Following the recent report of the American Academy of Arts and Sciences on the crisis in the Humanities entitled “The Heart of the Matter,” I have seen quite a few insightful commentaries, most stressing economic utility — how the humanities help students succeed in whatever endeavor they pursue — and some stressing how the humanities contribute to making students better citizens in a democracy.
In my definition, the humanities not only include literature of both ancient and modern languages, the performing arts, philosophy, comparative religion, and cultural studies, but also history, anthropology, and linguistics, although the latter three are often on the border between humanities and the social sciences.
What follows are my own reasons to study the humanities, with a particular focus on the arts. My reasons balance utility with more idealistic quality of life issues. Thus I want to stress both the isness and doesness of the humanities, which in fact is a version of the Horatian credo of delighting and instructing.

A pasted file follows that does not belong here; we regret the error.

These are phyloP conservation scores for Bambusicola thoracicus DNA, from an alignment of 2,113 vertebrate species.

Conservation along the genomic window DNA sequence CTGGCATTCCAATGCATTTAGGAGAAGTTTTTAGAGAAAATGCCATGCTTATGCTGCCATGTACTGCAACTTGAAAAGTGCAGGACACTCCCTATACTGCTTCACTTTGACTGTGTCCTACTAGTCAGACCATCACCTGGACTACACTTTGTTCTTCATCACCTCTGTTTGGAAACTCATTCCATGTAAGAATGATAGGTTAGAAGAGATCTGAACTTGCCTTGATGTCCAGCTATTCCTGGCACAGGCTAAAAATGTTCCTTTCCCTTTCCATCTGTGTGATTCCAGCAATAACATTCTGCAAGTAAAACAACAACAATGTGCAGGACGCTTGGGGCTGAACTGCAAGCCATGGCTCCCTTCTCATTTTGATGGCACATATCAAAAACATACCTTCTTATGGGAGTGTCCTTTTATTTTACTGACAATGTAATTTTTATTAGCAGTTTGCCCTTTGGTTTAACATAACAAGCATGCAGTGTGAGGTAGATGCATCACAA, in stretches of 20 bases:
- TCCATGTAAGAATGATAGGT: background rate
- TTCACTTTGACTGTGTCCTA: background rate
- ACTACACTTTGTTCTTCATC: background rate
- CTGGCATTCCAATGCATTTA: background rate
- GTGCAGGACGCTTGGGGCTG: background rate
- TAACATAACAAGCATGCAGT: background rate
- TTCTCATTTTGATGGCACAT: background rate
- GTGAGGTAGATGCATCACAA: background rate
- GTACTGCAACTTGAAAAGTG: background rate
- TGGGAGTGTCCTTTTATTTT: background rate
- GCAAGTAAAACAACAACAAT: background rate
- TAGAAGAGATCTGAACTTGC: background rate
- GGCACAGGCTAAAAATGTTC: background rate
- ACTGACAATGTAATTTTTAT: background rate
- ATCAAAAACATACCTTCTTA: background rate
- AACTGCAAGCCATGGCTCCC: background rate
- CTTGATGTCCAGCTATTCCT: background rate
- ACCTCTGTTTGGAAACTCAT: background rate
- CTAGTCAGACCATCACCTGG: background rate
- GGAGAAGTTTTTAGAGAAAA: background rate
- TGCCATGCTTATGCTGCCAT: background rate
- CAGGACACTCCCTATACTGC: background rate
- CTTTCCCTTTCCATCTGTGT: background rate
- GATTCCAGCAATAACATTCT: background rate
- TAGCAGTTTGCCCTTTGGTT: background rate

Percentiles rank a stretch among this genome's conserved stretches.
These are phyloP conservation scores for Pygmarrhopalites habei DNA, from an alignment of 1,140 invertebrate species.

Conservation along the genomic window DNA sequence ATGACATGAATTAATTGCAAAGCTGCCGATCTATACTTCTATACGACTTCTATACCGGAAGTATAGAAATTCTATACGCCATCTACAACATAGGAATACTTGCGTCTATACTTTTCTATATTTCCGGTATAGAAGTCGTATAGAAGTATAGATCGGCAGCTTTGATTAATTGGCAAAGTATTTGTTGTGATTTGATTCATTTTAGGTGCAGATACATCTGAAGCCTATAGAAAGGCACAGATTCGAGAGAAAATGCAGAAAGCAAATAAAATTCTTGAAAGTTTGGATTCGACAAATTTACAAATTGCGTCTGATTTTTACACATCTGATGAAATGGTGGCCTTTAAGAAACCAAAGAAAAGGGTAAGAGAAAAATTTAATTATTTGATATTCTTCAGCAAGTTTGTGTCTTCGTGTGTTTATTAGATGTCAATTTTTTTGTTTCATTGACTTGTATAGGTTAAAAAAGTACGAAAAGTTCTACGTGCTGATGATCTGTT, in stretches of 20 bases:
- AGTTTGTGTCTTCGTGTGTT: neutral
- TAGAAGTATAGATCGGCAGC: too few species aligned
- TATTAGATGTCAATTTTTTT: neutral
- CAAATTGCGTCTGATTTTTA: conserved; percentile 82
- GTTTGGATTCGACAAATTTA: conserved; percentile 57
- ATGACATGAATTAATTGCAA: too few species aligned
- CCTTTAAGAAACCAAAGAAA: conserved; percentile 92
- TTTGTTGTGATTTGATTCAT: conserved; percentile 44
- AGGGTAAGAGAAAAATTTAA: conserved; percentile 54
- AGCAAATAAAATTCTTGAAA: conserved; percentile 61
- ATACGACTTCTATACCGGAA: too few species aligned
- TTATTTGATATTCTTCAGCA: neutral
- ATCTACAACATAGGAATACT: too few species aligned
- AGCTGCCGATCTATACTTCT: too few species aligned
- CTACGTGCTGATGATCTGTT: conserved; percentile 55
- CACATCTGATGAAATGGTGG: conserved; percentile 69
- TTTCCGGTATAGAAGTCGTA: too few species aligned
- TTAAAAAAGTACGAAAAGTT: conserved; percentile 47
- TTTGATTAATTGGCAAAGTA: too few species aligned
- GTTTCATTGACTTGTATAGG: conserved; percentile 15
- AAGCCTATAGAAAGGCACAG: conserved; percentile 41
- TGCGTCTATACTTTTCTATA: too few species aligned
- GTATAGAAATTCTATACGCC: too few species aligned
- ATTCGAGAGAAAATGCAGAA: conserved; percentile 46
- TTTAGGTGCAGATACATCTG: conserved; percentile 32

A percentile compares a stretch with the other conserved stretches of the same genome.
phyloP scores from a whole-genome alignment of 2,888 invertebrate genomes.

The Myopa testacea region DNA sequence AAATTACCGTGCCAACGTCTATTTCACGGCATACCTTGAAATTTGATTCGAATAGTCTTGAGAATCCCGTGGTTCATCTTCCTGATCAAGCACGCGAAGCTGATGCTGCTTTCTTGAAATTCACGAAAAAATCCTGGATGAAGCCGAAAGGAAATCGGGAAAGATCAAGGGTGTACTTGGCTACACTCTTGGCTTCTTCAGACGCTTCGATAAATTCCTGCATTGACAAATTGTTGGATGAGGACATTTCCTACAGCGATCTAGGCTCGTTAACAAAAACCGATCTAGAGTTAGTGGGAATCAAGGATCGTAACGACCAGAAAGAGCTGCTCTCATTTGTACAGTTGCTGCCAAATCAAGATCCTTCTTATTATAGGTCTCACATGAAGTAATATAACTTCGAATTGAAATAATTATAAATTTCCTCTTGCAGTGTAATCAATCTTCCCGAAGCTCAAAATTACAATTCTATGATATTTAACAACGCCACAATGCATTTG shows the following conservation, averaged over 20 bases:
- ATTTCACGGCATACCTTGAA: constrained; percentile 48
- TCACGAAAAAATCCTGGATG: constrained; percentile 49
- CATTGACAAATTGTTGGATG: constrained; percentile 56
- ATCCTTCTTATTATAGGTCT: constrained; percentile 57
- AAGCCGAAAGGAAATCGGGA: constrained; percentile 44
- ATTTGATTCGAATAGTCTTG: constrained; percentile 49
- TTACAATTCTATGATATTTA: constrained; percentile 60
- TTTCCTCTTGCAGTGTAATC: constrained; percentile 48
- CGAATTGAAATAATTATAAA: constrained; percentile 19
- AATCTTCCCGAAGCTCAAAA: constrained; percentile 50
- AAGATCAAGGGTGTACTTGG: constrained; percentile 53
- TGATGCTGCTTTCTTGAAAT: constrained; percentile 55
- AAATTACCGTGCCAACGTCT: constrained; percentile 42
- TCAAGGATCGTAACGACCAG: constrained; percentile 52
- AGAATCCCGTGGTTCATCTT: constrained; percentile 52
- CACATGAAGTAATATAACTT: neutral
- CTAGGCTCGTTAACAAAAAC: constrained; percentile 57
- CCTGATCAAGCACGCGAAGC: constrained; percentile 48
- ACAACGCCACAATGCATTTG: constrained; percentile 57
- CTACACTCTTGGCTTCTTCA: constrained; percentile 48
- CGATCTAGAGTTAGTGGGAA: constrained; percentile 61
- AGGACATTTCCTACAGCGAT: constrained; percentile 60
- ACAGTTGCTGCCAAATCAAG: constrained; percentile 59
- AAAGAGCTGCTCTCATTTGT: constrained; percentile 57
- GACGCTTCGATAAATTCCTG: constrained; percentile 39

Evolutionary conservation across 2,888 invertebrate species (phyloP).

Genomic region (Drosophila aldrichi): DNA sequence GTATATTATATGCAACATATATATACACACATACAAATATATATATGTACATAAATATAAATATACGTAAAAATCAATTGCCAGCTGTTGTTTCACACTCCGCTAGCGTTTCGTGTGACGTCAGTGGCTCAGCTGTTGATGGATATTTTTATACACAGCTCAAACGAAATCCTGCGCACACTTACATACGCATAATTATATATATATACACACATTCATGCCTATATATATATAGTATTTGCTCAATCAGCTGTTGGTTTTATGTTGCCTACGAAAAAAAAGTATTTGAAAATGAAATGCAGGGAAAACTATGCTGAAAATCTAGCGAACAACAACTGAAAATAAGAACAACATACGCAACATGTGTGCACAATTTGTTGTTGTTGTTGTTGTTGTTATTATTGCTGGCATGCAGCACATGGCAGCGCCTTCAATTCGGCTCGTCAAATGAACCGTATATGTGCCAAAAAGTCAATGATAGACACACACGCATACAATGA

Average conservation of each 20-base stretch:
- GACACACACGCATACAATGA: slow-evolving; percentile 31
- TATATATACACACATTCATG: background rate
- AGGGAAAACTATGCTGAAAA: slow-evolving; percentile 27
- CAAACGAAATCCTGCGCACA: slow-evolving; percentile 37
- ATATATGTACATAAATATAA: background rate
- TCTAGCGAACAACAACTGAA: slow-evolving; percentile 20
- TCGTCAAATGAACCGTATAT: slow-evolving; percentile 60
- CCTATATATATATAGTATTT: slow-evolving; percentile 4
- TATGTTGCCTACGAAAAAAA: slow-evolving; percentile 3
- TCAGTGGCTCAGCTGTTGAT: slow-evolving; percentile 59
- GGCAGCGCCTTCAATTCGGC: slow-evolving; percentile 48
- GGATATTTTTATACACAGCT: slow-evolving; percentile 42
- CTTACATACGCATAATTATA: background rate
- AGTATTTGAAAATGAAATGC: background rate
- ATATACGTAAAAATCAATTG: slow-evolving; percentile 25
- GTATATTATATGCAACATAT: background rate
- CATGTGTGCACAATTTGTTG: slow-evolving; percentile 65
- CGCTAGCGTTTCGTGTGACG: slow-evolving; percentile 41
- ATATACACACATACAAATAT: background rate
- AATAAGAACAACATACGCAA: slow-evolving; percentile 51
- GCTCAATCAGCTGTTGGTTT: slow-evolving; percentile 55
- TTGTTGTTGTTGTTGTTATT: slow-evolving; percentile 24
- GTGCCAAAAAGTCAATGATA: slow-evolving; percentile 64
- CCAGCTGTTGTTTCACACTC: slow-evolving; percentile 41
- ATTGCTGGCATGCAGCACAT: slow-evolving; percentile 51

On the utility or doesness side, I would stress the value of learning to think critically and independently, read powerfully and perceptively, write lucidly and precisely, and speak articulately.
On the quality of life or isness side, I would stress that the arts take us into imagined worlds created by different minds and enable us to understand how others live. We are what we read, the museums we visit and the performances we see and hear. They are as much us — part of our memories, our isness — as the culture we inherit and the life experiences we have.
That entry into other worlds and minds does give us a larger context for thinking about how to live and how to confront and understand present personal and historic issues, even while also giving us pleasure for its own sake.